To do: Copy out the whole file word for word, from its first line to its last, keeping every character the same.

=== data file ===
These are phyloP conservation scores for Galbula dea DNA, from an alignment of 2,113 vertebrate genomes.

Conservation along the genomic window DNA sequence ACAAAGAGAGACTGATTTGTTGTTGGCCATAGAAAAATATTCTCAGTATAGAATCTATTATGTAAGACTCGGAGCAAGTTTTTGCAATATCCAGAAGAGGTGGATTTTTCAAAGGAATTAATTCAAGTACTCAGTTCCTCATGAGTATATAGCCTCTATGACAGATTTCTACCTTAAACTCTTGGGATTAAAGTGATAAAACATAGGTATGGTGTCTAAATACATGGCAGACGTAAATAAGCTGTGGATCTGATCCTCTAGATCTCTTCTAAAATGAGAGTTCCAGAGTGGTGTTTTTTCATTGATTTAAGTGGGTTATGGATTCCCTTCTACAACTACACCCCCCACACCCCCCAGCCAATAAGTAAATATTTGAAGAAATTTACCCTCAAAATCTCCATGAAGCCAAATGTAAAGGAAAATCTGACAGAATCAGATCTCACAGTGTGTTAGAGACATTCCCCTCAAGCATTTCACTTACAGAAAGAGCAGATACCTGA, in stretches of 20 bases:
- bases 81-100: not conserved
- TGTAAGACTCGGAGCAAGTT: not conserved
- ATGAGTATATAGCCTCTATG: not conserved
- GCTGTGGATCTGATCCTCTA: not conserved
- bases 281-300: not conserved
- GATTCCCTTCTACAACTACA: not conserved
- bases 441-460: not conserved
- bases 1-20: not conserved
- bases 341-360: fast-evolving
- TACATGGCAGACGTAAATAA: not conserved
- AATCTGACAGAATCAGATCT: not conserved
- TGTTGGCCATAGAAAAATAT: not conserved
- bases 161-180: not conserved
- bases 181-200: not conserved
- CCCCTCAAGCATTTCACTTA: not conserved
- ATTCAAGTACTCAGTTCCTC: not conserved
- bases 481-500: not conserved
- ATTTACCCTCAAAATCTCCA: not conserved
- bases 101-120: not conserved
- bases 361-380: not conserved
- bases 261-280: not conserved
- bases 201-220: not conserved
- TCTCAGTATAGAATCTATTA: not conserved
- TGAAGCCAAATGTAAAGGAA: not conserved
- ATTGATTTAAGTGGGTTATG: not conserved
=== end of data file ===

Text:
These are phyloP conservation scores for Galbula dea DNA, from an alignment of 2,113 vertebrate genomes.

Conservation along the genomic window DNA sequence ACAAAGAGAGACTGATTTGTTGTTGGCCATAGAAAAATATTCTCAGTATAGAATCTATTATGTAAGACTCGGAGCAAGTTTTTGCAATATCCAGAAGAGGTGGATTTTTCAAAGGAATTAATTCAAGTACTCAGTTCCTCATGAGTATATAGCCTCTATGACAGATTTCTACCTTAAACTCTTGGGATTAAAGTGATAAAACATAGGTATGGTGTCTAAATACATGGCAGACGTAAATAAGCTGTGGATCTGATCCTCTAGATCTCTTCTAAAATGAGAGTTCCAGAGTGGTGTTTTTTCATTGATTTAAGTGGGTTATGGATTCCCTTCTACAACTACACCCCCCACACCCCCCAGCCAATAAGTAAATATTTGAAGAAATTTACCCTCAAAATCTCCATGAAGCCAAATGTAAAGGAAAATCTGACAGAATCAGATCTCACAGTGTGTTAGAGACATTCCCCTCAAGCATTTCACTTACAGAAAGAGCAGATACCTGA, in stretches of 20 bases:
- bases 81-100: not conserved
- TGTAAGACTCGGAGCAAGTT: not conserved
- ATGAGTATATAGCCTCTATG: not conserved
- GCTGTGGATCTGATCCTCTA: not conserved
- bases 281-300: not conserved
- GATTCCCTTCTACAACTACA: not conserved
- bases 441-460: not conserved
- bases 1-20: not conserved
- bases 341-360: fast-evolving
- TACATGGCAGACGTAAATAA: not conserved
- AATCTGACAGAATCAGATCT: not conserved
- TGTTGGCCATAGAAAAATAT: not conserved
- bases 161-180: not conserved
- bases 181-200: not conserved
- CCCCTCAAGCATTTCACTTA: not conserved
- ATTCAAGTACTCAGTTCCTC: not conserved
- bases 481-500: not conserved
- ATTTACCCTCAAAATCTCCA: not conserved
- bases 101-120: not conserved
- bases 361-380: not conserved
- bases 261-280: not conserved
- bases 201-220: not conserved
- TCTCAGTATAGAATCTATTA: not conserved
- TGAAGCCAAATGTAAAGGAA: not conserved
- ATTGATTTAAGTGGGTTATG: not conserved